Jessica Lichtenstein Bliss
Bliss

Alongside the Seasons are Lichtenstein’s word sculptures, which, again in text taken from the Press Release, “toy with the pornographic world of Japanese-inspired comic books. Creating her own imagined fantastical landscapes infused with a highly sexualized environment, Lichtenstein places appropriated heroines in scenes that are reminiscent of Renoir’s, Cezanne’s or Picasso’s “nude bathers”; scenes that harken back to a time of “female as muse.” The works, layered behind a thick buffer of acrylic, take a critical distance from their own content and in fact, beg the viewer to do the same.

Jessica Lichtenstein Wet
Wet

Through this intermediary, the viewer is asked to engage with and question whether Lichtenstein’s characters are depicted solely to satisfy an insatiable male-dominated gaze, or if such a theory is too narrow, neglecting to address the complex nature of women and their agency in terms of sexuality and desirability. To me, it seems much less complicated. I just think her artwork is lovely and fun.

Jessica Lichtenstein Wet Detail
Detail from Wet. Yes, I See Boobs.

Ultimately, you can interpret Jessica Lichtenstein’s works as having a deep socio-sexual resonance, or you can appreciate them as gorgeous, lighthearted and colorful works of Contemporary / Pop Art that also challenge you to think while you look at them.

Jessica Lichtenstein Pop
Pop

Afterglow by Jessica Lichtenstein will be on Exhibit through December 15, 2013 at Gallery nine5, Located at 24 Spring Street, New York, NY 10012.

Must See Art: Mr. at Lehmann Maupin Gallery

Central Room Hoard

If you enjoy the TV show Hoarders and the works of pop artist Takashi Murakami, then the current exhibit by Japanese artist Mr. at Lehmann Maupin Gallery is your wet dream. Metamorphosis: Give Me Your Wings fills Lehman Maupin’s cavernous space on West 26th Street with stacks and piles and mountains of personal objects of every imaginable description: from clothing to magazines to computer monitors, all active with videos of the artist.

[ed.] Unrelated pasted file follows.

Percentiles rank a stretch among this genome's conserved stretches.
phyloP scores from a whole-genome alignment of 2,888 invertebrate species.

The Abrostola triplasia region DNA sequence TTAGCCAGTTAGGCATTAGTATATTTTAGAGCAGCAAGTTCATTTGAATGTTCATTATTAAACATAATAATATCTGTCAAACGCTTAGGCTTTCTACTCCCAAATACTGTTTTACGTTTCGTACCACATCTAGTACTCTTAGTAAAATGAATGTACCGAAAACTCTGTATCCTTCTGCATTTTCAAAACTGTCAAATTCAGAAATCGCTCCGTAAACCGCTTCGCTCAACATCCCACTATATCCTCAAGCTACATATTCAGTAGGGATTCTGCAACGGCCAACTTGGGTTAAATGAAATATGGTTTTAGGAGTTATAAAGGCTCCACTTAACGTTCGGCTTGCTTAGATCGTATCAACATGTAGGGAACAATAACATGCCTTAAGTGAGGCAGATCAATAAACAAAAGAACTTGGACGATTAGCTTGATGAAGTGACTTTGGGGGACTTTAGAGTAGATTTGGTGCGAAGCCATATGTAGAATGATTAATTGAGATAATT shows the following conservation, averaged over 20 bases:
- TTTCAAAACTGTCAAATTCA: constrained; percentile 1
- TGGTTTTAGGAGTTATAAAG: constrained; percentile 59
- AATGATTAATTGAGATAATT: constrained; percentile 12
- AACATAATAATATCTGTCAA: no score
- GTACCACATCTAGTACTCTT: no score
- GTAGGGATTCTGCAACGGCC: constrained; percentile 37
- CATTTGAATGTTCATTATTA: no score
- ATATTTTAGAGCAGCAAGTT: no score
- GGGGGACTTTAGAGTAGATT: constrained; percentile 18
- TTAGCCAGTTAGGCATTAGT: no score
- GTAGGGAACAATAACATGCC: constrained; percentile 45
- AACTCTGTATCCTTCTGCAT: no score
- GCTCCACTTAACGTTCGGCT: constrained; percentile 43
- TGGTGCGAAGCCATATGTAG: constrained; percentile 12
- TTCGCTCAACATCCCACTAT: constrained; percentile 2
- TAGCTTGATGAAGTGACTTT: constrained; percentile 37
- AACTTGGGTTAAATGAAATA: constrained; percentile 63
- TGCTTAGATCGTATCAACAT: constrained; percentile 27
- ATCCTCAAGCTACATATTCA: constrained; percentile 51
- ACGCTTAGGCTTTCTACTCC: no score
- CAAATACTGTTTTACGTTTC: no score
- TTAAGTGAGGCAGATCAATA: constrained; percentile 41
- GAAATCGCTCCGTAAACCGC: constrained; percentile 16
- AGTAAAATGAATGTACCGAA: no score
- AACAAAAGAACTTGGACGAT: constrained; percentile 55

Large Manga Painting

Also included in the exhibit are large-scale Manga paintings, which fit into the school of the Superflat, a movement/philosophy coined by Murakami to identify “various flattened forms in Japanese graphic art, animation, pop culture and fine arts, as well as the shallow emptiness of Japanese consumer culture.”

Pink Lounge Chair on Hoard

Walking through the gallery, Geoffrey and I were reminded very much of Chinese artist Song Dong’s Waste Not installation that we saw at the Museum of Modern Art a couple of years ago. It goes without saying, of course, that Mr.’s current work is also a reaction/response to what has been going on in Japan since the devastating natural disasters of 2011. I recommend this exhibit for all audiences.

Mr Photo of the Artist
Photo of The Artist

Metamorphosis: Give Me Your Wings by Mr. will be on Exhibit Through October 20th, 2012 at Lehmann Maupin Gallery, Located at 540 West 26th Street, Street Level, New York City. Gallery Hours are Tuesday to Saturday, 10:00 AM to 6:00 PM, and Mondays by appointment.

Dresser Drawers

Gallery Crowd By Central Room Hoard
Art Fans Enjoy Mr.’s Metamorphosis at Lehman Maupin Gallery

Heart Shaped Balloons Cluster

Joshua Liner Presents Tat Ito’s Memento Mori


“Lotus Flower and Goldfish” (2011) By Tat Ito (All Photos By Gail)